Shinzo Abe
Shinzo Abe
Vladimir Putin
Vladimir Putin
BEIJING: This year is set to be a year for major elections across the world.

In Latin America and the Caribbean, six countries including Brazil, Cuba and Mexico will hold leadership and parliament elections.

In Europe, parliament elections in Italy and Hungary are worth attention.

The Middle East will also witness Egypt’s presidential election and Iraq’s parliament election.

So, what are the most noteworthy elections to take place in the year?

The Italian parliament was dissolved on December 28 and a new election will be held on March 4.

Italy is somewhat overwhelmed by recent years’ refugee crisis, as the country is a landing point for North African refugees when entering Europe.

The contenders were a centre-right coalition, more or less cohesive; a centre-left front dominated by the Democratic Party - which ruled the cabinets in the past five years, and now losing ground - and the anti-establishment Five Star Movement, which has always taken pride in refusing electoral alliances.

Russia will hold its presidential election on March 18.

Polls have shown that 80% of Russian people trust current incumbent President Vladimir Putin, who signed up as an independent candidate on December 27.

Observers believe that Putin’s re-election is highly likely, with a stable governance foundation, high rate of public support and a weak opposition.

The main challenge facing Putin is not the election, but figuring out how to lead the country to solve thorny domestic and diplomatic problems in the next six years.

On April 19, Cuba’s national legislators will vote for the country’s next president and successor to 86-year-old Raul Castro, who officially came to power in 2008 after his brother Fidel Castro retired for health reasons.

A shift of power from an old generation to a young generation is set to take place on the island.

On July 29, Cambodia will hold its parliament election, and the Cambodian People’s Party, led by Prime Minister Samdech Techo Hun Sen, is expected to continue its victory.

However, the election will serve as a testing ground for public opinion and reflect domestic attitude on Western political interference.

On November 16 last year, the country’s Supreme Court dissolved the main opposition Cambodia National Rescue Party after its leader Kem Sokha was arrested on September 3 and charged with treason for conspiring with a foreign power to attempt to overthrow the government.

On October 7, a presidential election will take place in Brazil. The major South American country has gone through political turbulence in recent years, with a continuous economic downturn.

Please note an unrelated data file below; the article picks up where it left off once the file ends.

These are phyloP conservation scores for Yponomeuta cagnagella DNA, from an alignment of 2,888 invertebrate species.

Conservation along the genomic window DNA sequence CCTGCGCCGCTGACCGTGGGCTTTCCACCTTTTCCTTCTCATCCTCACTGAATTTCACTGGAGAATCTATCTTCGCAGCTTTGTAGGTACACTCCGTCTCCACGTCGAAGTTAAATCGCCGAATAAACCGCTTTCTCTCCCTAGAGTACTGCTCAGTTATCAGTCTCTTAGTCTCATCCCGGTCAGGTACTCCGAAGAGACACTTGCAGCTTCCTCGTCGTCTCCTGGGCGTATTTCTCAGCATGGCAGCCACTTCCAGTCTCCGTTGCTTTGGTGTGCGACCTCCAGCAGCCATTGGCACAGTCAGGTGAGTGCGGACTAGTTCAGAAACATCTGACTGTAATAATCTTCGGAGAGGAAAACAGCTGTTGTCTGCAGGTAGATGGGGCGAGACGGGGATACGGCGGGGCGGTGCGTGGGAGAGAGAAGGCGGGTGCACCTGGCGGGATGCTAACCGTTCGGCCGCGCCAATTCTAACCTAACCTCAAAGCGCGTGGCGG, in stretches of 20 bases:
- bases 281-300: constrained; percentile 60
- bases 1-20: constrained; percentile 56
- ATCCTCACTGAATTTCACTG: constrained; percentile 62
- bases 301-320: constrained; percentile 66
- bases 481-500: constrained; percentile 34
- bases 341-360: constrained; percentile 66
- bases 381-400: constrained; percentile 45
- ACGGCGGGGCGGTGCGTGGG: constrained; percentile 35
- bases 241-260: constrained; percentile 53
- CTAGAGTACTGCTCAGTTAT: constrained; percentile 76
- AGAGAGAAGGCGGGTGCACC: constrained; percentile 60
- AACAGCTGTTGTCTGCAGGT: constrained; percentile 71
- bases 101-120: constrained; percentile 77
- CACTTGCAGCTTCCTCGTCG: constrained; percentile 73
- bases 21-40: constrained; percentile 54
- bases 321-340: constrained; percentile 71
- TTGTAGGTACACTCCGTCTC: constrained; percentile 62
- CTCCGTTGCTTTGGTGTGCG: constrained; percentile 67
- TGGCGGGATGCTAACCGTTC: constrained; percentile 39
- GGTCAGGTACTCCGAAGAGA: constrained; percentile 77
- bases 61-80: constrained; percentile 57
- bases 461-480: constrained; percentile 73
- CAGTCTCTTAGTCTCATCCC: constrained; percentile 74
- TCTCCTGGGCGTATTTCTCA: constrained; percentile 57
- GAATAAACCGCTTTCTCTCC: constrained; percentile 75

The election is expected to bring the country back on track. Surveys show left-leaning ex-president Luiz Inacio Lula da Silva is the favourite in the run-up to the elections, but it is still unknown whether Lula will be able to run given the corruption cases lined up against him.

In September, Japan’s ruling Liberal Democratic Party (LDP) is set to elect a party president and current president Shinzo Abe will strive to win for the third consecutive time.

Following a dramatic victory in a snap election in October, the ruling party is now pushing ahead with the prime minister’s long-cherished desire to revise the constitution.

The LDP, its junior coalition partner the Komeito party, and other pro-constitutional reform forces occupied two-thirds majorities in both chambers of the Diet and required to formally propose parliamentary debate on amending the constitution.

On November 6, the US will hold its mid-term congressional election, the result of which could be significant for President Donald Trump and his Republican Party, commonly known as the GOP.

The party of the incumbent president has historically faced challenges during any president’s first mid-term election and often control of Congress changes hands at that point.

If the GOP does lose Congress, Trump will have to figure out how to build bridges with a Democratic Congress, and he might face more obstruction in pushing forward his political agendas in the remaining term.

Thai Prime Minister Prayut Chan-o-cha said in October that the general election date would be announced by June this year and the election held in November.

This is the first general election after a coup in 2014.

According to the new constitution, 250 senators picked by the military will be empowered to vote for a new prime minister along with 500 elected members of the House of Representatives, which means the new prime minister may not come from the party that wins the majority seats in the House of Representatives.

- Xinhua